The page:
- OECD Issues Final Reports on BEPS
- March 9, 2016 | Author: Eric N. Roose
- Law Firm: Withers Bergman LLP - Tokyo Office
- Big change is on the horizon regarding how taxpayers doing business around the world are to be taxed. In November 2015, the G20 Finance Ministers' approved a series of final reports on 15 focus areas in the OECD Action Plan on Base Erosion and Profit Shifting (BEPS). This article provides an overview of the main recommendations set forth in the reports. Each of the final reports can be obtained directly from the OECD.
Addressing the tax challenges of the digital economy
The report notes that adopting special tax rules designed exclusively for the digital economy are unworkable as the digital economy is 'increasingly the economy itself.' The report recommends: (i) modification to exceptions to the definition of a Permanent Establishment with regard to preparatory or auxiliary activities; (ii) modification of the definition of a PE to address 'conclusion of contracts' arrangements; (iii) a correlative modification to the OECD Transfer Pricing Guidelines; and (iv) changes to controlled foreign company rules to address the digital economy. The report also addresses the indirect tax treatment of certain digital transactions, recommending that countries apply the OECD's International Value Added Tax/Goods and Services Tax (VAT/GST) Guidelines.
Neutralizing hybrid mismatches
The report consists of recommendations to address hybrid mismatch arrangements. The report specifically recommends modifications be made to domestic tax law aimed at avoiding hybrid mismatches, including adopting rules aimed at neutralizing the following tax consequences arising out of hybrid mismatch arrangements: (i) payments that give rise to a deduction with no taxable inclusion arising from a hybrid financial instrument and a disregarded payment made by a hybrid entity or a payment made to a reverse hybrid; (ii) payments that give rise to a double deduction arising from a deductible payment made by a hybrid entity or a dual resident; and (iii) payments that give rise to an indirect deduction with no inclusion arising from an imported mismatch. The report contains examples of how the rules are intended to operate.
The report also recommends revisions to the OECD Model Tax Convention: (i) a change to Article 4 of the Model Tax Convention to deal with dual resident entities; (ii) a new provision in Article 1 and changes to the Commentary to address fiscally transparent entities; and (iii) various proposed changes to address treaty issues that may arise from the recommended domestic law changes.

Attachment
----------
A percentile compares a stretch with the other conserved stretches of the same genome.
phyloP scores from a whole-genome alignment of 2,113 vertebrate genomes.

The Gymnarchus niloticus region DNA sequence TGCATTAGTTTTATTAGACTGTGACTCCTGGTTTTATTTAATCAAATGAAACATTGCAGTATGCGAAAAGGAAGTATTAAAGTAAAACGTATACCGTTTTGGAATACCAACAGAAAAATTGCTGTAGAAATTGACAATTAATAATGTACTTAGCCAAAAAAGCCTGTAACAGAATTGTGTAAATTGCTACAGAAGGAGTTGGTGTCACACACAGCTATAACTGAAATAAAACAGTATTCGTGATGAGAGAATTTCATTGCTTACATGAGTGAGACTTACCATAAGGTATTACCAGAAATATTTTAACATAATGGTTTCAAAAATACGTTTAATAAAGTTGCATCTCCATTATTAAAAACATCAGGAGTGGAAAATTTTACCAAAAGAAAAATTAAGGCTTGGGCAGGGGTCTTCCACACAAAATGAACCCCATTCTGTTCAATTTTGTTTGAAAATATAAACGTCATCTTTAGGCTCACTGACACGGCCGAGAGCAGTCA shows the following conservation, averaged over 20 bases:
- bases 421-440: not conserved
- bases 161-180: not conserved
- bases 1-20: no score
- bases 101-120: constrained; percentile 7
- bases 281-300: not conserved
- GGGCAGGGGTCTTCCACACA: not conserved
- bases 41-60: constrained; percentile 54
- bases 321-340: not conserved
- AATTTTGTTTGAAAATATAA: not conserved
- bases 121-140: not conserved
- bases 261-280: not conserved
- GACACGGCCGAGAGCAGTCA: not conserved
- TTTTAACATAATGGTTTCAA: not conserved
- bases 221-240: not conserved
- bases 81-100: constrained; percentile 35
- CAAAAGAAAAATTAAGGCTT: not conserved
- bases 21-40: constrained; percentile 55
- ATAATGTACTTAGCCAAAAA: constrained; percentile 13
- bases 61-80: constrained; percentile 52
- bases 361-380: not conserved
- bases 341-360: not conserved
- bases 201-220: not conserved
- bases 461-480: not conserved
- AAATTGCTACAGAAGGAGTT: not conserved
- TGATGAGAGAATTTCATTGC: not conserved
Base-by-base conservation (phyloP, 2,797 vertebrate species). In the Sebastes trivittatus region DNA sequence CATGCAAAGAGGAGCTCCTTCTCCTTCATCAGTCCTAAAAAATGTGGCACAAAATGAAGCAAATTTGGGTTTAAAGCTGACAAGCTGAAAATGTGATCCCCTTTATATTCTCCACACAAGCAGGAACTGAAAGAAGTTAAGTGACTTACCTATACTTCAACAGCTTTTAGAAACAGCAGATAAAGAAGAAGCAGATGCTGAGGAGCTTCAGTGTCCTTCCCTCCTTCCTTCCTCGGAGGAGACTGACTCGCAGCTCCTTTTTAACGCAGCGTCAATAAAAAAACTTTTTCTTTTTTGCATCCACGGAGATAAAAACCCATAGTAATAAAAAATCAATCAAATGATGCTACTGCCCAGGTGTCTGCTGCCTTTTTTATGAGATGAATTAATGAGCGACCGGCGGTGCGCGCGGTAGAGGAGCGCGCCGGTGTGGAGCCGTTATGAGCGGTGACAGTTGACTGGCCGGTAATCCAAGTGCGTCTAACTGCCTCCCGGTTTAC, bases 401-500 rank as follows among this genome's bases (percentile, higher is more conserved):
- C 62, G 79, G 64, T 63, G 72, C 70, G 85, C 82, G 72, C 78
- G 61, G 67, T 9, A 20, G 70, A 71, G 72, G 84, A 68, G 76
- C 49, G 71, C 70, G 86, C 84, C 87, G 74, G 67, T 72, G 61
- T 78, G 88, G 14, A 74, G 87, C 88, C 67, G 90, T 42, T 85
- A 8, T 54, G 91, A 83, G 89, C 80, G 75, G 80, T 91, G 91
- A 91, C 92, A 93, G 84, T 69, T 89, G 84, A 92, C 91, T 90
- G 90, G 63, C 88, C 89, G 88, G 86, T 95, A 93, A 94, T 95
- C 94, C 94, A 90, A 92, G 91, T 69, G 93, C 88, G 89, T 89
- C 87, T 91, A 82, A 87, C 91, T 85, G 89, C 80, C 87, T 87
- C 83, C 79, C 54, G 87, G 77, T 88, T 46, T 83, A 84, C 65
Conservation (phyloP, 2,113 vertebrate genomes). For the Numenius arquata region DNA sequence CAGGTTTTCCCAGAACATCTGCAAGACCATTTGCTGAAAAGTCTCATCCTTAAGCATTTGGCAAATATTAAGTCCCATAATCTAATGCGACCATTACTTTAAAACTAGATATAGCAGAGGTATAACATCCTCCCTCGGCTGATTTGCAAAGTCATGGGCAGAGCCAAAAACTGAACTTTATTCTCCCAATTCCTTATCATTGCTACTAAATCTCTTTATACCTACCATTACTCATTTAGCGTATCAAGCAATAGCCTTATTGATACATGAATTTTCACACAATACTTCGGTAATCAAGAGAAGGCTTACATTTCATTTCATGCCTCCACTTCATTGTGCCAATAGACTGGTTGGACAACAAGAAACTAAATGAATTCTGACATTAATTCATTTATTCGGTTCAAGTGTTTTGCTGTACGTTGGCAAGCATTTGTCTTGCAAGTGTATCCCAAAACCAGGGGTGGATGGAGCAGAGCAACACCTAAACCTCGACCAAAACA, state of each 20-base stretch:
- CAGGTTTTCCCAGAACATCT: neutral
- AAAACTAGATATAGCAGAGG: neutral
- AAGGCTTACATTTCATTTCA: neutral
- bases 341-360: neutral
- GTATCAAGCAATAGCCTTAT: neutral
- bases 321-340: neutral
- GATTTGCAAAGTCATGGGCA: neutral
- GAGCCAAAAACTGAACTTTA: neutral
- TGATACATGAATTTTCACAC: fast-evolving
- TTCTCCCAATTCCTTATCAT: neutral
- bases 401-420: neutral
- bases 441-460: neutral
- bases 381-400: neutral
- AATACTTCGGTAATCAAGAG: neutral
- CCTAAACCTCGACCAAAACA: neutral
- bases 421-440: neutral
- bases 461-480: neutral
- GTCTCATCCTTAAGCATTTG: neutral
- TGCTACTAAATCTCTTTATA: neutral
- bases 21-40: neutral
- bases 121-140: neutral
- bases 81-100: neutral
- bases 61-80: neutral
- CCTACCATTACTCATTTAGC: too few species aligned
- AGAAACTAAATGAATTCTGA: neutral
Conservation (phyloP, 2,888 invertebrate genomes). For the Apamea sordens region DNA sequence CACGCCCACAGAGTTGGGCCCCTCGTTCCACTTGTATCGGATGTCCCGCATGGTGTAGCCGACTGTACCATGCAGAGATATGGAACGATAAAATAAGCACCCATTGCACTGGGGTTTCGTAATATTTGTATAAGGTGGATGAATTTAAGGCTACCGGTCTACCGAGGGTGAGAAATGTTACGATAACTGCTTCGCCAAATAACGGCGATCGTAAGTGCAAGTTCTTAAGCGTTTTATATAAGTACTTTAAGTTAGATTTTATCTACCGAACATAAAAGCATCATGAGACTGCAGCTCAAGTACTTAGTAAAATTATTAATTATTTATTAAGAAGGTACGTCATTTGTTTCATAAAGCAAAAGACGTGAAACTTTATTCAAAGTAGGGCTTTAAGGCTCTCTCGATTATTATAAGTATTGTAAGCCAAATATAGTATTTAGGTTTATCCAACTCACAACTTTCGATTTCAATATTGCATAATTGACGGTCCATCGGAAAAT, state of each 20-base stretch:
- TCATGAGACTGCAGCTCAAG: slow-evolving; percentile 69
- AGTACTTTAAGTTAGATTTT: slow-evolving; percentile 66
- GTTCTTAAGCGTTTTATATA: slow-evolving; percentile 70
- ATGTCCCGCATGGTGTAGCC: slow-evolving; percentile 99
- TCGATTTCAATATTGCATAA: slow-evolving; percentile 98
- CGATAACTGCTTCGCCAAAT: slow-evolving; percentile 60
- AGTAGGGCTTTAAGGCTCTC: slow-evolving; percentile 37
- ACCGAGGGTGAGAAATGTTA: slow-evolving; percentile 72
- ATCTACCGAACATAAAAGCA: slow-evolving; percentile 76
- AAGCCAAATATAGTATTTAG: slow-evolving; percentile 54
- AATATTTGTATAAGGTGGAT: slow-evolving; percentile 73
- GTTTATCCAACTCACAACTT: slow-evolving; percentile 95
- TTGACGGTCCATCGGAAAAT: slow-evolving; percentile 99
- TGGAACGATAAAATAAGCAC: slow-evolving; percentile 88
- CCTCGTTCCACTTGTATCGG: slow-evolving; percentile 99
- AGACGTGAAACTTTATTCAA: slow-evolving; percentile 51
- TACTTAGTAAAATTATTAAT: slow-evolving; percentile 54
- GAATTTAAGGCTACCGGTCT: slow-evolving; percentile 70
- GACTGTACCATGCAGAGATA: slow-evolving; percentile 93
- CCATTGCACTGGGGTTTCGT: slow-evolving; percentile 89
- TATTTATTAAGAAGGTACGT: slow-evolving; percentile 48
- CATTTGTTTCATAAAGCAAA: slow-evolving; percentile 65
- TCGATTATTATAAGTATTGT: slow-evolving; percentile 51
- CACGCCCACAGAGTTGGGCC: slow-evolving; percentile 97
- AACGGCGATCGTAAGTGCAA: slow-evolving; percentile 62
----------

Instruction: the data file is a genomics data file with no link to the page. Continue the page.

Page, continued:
Creating effective CFC rules
The report sets forth recommendations in the form of setting forth 'building blocks' that are necessary for what the action group views as an effective CFC regime. The recommendations are not minimum standards but instead are designed in a manner so that jurisdictions that implement them have CFC rules that effectively prevent its taxpayers from shifting income to foreign subsidiaries. The report recognizes that countries should be allowed flexibility in the design of their own CFC rules that are consistent with their domestic policy frameworks.
Limiting base erosion through interest and financial deductions
The report recommends that countries implement a 'fixed ratio' rule that would limit net interest deductions claimed by an entity (or a group of entities operating in the same country) to a fixed percentage of earnings before interest, taxes, depreciation and amortization (EBITDA). The final report provides that this ratio should be somewhere between 10% and 30% of applicable EBITDA. The final report further recommends that countries adopt a 'group ratio' rule to supplement (but not replace) the fixed ratio rule, and to provide additional flexibility for highly-leveraged groups or industry sectors. Beyond this basic framework, the final report recommends that countries consider using an average of EBITDA for the current year and prior years, to minimize the impact of earnings volatility on interest deductions; and providing for carryforward and/or carryback of disallowed interest expense.
The final report confirms that interest disallowed under Action 4 should still be subject to withholding tax.
Harmful tax practices
The BEPS project is focused on identifying and countering what the OECD views as harmful tax practices. The report explains that a 'substantial activity' test should be applied to determine whether a particular tax practice is harmful.
The report defines the substantial activity requirement in the context of intellectual property (IP) regimes as the 'nexus approach'. Under the nexus approach, the application of an IP regime is dependent upon the level of research and development activities carried out by the taxpayer itself. In addition, the report concludes that IP regimes should be limited to patents and copyrighted software. Interestingly, 16 existing IP regimes were reviewed by the action group, who concluded that none of them meet the nexus approach. The report states that taxpayers should not be permitted to use these existing regimes and to any other IP regime that does not meet the substantial activity requirement after 30 June 2016. Enhanced transparency requirements will apply to new entrants into an IP regime. Further, the report states that the benefits of an IP regime should not be granted in respect of IP acquired directly or indirectly from related parties after 1 January 2016 except in cases of acquisitions as a result of a domestic or international business restructuring.